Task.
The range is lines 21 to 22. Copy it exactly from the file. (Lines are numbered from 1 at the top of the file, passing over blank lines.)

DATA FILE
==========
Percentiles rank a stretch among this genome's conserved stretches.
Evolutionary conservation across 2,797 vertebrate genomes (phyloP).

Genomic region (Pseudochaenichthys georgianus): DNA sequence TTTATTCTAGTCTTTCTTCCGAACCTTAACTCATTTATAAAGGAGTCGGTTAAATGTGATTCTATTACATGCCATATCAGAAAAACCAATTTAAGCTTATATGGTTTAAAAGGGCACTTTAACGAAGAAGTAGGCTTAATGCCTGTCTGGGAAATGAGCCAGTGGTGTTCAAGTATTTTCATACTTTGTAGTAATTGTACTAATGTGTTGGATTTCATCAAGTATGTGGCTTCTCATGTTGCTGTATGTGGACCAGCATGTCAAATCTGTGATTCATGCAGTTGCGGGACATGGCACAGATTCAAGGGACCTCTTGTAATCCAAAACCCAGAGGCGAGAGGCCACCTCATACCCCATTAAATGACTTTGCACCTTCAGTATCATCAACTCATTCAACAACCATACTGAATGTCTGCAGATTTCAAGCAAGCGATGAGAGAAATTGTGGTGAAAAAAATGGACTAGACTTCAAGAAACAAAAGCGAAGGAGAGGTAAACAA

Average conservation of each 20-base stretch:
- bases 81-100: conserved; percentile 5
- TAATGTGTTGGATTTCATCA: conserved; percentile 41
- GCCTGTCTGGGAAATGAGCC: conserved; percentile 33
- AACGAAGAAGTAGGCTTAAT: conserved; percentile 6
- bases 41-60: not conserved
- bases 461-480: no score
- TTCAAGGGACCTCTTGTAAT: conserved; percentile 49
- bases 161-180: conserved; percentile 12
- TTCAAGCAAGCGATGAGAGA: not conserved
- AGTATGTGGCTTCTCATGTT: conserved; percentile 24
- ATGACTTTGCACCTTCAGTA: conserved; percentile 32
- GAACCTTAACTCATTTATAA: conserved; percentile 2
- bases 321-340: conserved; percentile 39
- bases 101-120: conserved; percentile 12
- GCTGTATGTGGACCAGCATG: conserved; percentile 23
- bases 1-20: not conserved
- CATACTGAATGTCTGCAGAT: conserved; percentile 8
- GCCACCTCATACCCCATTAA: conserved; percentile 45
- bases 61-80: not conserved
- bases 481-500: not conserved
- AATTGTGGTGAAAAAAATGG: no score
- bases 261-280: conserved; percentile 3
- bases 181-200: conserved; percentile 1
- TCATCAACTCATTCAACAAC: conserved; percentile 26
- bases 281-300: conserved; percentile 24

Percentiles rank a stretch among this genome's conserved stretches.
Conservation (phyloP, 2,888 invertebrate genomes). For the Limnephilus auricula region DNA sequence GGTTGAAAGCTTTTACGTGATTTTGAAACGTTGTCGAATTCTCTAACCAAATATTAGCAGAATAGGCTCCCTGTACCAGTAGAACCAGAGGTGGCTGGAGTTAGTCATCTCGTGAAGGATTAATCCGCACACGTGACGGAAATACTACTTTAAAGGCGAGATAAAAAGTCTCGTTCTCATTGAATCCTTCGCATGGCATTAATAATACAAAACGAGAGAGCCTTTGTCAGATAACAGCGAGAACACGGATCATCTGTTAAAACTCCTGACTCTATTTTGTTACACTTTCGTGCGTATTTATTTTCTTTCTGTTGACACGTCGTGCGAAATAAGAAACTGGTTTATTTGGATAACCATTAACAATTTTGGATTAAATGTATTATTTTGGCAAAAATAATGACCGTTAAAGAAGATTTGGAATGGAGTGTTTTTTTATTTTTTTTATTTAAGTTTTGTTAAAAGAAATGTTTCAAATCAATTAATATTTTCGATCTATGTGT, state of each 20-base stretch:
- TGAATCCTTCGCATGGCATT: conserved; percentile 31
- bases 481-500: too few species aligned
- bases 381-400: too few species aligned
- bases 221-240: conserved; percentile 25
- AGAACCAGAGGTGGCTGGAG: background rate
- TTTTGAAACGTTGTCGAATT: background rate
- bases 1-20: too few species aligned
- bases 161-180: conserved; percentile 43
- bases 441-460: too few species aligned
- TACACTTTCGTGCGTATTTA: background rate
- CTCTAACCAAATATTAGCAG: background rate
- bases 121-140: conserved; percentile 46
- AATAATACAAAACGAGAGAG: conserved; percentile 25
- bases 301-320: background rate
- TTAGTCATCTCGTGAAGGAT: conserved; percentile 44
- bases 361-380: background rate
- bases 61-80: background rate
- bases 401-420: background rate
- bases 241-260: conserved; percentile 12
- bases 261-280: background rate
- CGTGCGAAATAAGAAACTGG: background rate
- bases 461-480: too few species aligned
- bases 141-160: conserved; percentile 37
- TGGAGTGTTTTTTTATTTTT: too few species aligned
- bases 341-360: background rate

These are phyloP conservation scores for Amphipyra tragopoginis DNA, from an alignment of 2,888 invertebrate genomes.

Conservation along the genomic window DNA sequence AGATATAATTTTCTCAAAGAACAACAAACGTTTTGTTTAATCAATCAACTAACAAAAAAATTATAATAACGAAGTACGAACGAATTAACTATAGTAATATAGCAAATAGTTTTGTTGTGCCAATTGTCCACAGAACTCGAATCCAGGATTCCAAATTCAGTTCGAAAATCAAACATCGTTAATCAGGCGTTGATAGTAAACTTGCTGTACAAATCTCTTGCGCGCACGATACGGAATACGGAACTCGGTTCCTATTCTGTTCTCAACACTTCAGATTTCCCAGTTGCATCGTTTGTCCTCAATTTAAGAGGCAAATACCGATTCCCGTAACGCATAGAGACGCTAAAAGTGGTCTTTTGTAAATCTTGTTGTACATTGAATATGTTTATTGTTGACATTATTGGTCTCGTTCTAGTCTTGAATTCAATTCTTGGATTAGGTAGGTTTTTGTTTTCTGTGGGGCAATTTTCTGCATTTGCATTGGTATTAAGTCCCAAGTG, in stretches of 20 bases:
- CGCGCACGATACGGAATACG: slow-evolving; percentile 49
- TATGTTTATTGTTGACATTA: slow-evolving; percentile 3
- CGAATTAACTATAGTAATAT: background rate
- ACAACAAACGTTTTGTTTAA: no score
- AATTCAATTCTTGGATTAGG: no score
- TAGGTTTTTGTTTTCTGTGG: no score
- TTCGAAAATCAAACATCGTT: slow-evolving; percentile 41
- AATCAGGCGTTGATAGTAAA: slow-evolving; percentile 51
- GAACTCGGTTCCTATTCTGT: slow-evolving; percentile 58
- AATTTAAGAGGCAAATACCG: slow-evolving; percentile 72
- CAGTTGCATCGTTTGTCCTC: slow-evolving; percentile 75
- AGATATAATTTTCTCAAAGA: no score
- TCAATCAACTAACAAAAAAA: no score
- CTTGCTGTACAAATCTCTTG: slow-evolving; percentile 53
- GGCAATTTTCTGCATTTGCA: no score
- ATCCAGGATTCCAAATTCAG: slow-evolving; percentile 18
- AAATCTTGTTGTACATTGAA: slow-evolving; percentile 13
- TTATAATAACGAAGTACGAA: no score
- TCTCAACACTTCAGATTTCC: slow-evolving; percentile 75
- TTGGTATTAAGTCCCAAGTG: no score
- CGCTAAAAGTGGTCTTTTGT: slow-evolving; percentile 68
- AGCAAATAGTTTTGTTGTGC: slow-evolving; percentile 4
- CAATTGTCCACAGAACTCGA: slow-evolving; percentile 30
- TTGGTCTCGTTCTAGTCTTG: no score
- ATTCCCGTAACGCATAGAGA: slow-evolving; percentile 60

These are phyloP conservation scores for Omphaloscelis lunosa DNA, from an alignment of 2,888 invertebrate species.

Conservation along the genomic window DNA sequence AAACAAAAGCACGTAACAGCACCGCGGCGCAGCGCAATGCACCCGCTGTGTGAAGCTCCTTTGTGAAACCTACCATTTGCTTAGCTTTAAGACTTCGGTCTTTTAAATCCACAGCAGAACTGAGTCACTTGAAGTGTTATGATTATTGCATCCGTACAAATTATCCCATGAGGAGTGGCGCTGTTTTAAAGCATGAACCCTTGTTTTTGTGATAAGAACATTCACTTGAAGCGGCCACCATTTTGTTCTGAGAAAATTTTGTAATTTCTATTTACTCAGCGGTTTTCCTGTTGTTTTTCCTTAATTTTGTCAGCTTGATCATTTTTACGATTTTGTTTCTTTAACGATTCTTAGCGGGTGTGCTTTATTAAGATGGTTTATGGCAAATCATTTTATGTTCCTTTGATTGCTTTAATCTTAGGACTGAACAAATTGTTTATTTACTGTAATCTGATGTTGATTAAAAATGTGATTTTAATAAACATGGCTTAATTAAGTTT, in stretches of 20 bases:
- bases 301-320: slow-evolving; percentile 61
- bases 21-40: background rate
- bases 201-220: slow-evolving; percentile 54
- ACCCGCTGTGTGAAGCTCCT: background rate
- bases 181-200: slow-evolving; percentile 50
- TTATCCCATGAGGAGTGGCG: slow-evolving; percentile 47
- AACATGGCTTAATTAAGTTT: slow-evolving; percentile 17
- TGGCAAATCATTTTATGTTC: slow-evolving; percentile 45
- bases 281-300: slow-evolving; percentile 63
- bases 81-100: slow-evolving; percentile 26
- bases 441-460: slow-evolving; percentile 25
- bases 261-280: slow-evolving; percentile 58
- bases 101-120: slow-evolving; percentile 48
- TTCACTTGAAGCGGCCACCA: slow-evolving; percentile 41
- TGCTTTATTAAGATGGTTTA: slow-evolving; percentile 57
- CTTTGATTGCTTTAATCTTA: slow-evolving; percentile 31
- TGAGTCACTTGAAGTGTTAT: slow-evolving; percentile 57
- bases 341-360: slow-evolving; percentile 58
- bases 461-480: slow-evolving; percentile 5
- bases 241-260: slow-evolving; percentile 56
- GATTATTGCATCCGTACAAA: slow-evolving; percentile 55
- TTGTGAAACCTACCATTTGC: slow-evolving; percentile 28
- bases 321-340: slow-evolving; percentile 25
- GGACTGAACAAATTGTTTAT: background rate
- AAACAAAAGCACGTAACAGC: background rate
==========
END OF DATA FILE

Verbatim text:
- CATACTGAATGTCTGCAGAT: conserved; percentile 8
- GCCACCTCATACCCCATTAA: conserved; percentile 45